Crit­ics take sabres to Star Wars 'Rogue One'

Kuwait Times - - LIFESTYLE -

Thou­sands of fans fi­nally got to see the new Star Wars spin-off film yes­ter­day as it opened across Europe, di­vid­ing crit­ics. "Rogue One: A Star Wars Story" has al­ready notched up the high­est first day pre-sales ever in the United States fol­low­ing last year's record-break­ing "The Force Awak­ens". But there was less en­thu­si­asm on the other side of the At­lantic with the first screen­ings in Paris only three-quar­ters full.

And sev­eral crit­ics took their light sabres to the plot with the French daily Lib­er­a­tion brand­ing it "stut­ter­ingly cos­mic" and The New York Times call­ing it a "thor­oughly medi­ocre movie" that mil­lions would sit through "and con­vince them­selves that it's per­fectly de­light­ful". But Swe­den's Sven­ska Dag­bladet daily was won over, declar­ing that "de­spite some forced di­a­logue and weary­ing back and forths... 'Rogue One' is two hours and 13 min­utes of hugely en­ter­tain­ing space ac­tion."

Not that the faith­ful were put off. Parisian prod­uct man­ager Cather­ine Jo­livet, 35, who has grown up with the saga, said she was cheered by the fact that "fe­male char­ac­ters have be­come so im­por­tant" as she queued up for her ticket. Just like "The Force Awak­ens", the grit­tier "Rogue One" has a fe­male lead, with Felic­ity Jones star­ring as in­ter­ga­lac­tic bad girl Jyn Erso, re­cruited by the Rebel Al­liance to de­stroy the Death Star, a planet-sized weapon of mass de­struc­tion.

In a typ­i­cal Star Wars Oedi­pal twist, her fa­ther Galen, played by Mads Mikkelsen, is none other than the bril­liant sci­en­tist gone bad who has de­signed the Death Star. The story, about a mav­er­ick rebel force who mount an al­most suicide mis­sion to steal the plans for the im­pe­rial Death Star, is set just be­fore the very first Star Wars epic, "A New Hope".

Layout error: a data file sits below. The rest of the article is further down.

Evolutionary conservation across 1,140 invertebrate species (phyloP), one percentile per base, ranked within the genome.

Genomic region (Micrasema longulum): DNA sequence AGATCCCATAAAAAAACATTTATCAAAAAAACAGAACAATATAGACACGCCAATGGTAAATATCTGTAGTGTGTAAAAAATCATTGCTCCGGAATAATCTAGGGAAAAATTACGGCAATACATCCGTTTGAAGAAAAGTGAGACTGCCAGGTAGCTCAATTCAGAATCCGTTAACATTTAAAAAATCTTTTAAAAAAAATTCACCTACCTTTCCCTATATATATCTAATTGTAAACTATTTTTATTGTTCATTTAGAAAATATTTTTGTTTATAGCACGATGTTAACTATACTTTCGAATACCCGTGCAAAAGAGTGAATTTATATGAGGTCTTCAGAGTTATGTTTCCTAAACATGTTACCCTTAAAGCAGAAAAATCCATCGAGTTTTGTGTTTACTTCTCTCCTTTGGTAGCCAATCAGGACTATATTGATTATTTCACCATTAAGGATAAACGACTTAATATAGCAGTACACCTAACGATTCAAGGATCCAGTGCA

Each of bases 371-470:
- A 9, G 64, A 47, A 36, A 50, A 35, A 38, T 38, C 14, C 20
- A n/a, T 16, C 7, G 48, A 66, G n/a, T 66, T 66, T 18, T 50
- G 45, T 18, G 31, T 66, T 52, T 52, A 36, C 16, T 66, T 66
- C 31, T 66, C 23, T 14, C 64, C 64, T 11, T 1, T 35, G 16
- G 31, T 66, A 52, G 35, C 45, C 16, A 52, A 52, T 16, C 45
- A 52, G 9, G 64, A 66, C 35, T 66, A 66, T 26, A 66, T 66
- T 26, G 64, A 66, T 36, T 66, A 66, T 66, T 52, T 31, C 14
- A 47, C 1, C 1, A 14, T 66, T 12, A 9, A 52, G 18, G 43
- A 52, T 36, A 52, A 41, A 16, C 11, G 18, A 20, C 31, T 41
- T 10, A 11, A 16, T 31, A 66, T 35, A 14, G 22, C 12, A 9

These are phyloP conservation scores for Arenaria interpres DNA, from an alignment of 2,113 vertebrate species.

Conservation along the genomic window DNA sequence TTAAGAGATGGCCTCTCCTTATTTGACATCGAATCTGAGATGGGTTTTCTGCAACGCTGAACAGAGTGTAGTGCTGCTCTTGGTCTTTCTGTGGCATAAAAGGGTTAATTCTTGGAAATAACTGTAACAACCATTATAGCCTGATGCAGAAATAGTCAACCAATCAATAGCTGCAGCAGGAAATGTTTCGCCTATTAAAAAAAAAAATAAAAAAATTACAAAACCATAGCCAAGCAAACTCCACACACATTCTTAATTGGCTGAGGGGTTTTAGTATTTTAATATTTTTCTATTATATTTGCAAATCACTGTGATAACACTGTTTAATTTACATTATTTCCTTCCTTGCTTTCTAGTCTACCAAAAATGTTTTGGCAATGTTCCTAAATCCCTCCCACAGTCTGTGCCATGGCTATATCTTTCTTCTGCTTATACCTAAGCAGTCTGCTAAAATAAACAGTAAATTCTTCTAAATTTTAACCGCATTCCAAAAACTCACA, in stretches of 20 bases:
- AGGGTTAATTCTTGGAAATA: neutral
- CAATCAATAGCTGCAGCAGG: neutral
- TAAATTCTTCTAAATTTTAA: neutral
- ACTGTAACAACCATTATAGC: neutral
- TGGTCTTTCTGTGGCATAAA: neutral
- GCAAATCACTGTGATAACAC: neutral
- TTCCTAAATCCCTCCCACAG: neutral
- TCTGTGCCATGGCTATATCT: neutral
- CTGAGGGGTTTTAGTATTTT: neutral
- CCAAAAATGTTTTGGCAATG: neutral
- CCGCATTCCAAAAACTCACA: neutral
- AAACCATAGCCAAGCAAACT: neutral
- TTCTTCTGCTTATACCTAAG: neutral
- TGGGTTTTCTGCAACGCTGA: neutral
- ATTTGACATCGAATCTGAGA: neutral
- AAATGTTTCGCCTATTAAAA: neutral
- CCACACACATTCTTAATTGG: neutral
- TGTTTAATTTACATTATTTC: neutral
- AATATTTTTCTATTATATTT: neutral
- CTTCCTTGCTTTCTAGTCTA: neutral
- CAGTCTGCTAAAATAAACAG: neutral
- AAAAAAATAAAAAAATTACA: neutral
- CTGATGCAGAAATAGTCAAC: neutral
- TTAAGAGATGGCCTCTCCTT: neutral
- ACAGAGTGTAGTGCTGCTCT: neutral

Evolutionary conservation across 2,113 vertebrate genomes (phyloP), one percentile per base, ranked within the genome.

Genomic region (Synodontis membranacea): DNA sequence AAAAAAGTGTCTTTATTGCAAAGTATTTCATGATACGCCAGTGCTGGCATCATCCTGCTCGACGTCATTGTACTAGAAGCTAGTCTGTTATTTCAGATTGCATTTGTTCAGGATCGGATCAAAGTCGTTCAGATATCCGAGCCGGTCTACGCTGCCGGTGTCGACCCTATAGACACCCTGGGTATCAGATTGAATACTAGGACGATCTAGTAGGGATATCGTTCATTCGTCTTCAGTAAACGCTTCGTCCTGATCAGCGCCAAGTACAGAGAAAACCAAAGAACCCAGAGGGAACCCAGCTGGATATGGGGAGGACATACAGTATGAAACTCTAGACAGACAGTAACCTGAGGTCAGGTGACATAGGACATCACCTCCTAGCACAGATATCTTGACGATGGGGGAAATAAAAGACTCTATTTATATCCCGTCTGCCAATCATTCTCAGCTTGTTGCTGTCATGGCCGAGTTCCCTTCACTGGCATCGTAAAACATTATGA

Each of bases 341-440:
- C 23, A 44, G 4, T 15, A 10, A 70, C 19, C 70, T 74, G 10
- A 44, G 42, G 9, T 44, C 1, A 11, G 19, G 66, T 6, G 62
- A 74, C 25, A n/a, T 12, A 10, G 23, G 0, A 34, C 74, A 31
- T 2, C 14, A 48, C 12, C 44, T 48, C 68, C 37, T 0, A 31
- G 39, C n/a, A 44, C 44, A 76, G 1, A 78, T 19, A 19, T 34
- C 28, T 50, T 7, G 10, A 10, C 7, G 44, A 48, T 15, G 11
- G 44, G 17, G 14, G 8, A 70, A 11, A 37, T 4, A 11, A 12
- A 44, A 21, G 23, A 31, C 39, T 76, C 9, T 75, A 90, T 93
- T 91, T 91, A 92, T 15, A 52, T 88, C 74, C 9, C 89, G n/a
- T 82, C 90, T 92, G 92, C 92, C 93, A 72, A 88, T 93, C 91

Al­though it has only fleet­ing though spec­tac­u­lar ap­pear­ances by Darth Vader and Princess Leia from the beloved 1977 movie, it has all the fa­mil­iar in­gre­di­ents in­clud­ing Stormtroop­ers, X-wing fight­ers and a cute ro­bot char­ac­ter. Nor has the hype quite reached the same pitch as last year's "The Force Awak­ens"-which came a decade af­ter the end of the last Star Wars tril­ogy.

Huge box of­fice

"The Force Awak­ens" helped Dis­ney to record $5 bil­lion (4.7 bil­lion eu­ros) box of­fice tak­ings last year, and the stu­dio has left noth­ing to chance as it rolled out the new film Wed­nes­day across France, Bel­gium, Switzer­land, The Nether­lands and Scan­di­navia. Au­di­ences in North Amer­ica will have to wait un­til Fri­day, while those in Bri­tain and most of Asia will get to see it a day ear­lier. It will not open in China un­til Jan­uary 12.

The stu­dio has gone to ex­tra­or­di­nary lengths to make sure no de­tails of the plot have leaked out be­yond the two trail­ers it posted in the run-up to the release. Di­rected by the Bri­tish­born maker of "Godzilla" Gareth Edwards, the movie is more of a war film than pre­vi­ous ad­ven­tures with one se­quence seen as a nod to Fran­cis Ford Cop­pola's 1979 classic "Apoca­lypse Now".

Pun­dits ex­pect "Rogue One" to open at $130-$150 mil­lion, some way be­hind the $248 mil­lion de­but week­end for "The Force Awak­ens" and end up with a fi­nal global to­tal of around $1.4 bil­lion. The spin-off is part of an at­tempt to re­vi­tal­ize the fran­chise since Dis­ney bought Lucasfilm in 2012 when it was still reel­ing from grim re­views for the pre­quel tril­ogy. The idea is to bring out a se­quel tril­ogy with a movie ev­ery other yearstart­ing with "The Force Awak­ens" in 2015 -- and in­ter­sperse those re­leases with an "an­thol­ogy tril­ogy" of one-off, stand­alone movies like "Rogue One". — AFP

A scene from, ‘Rogue One: A Star Wars Story’.

This im­age re­leased by Lucasfilm Ltd shows Felic­ity Jones as Jyn Erso in a scene from, "Rogue One: A Star Wars Story." — AP photos

Diego Luna as Cas­sian An­dor

Bri­tish au­thor JK Rowl­ing

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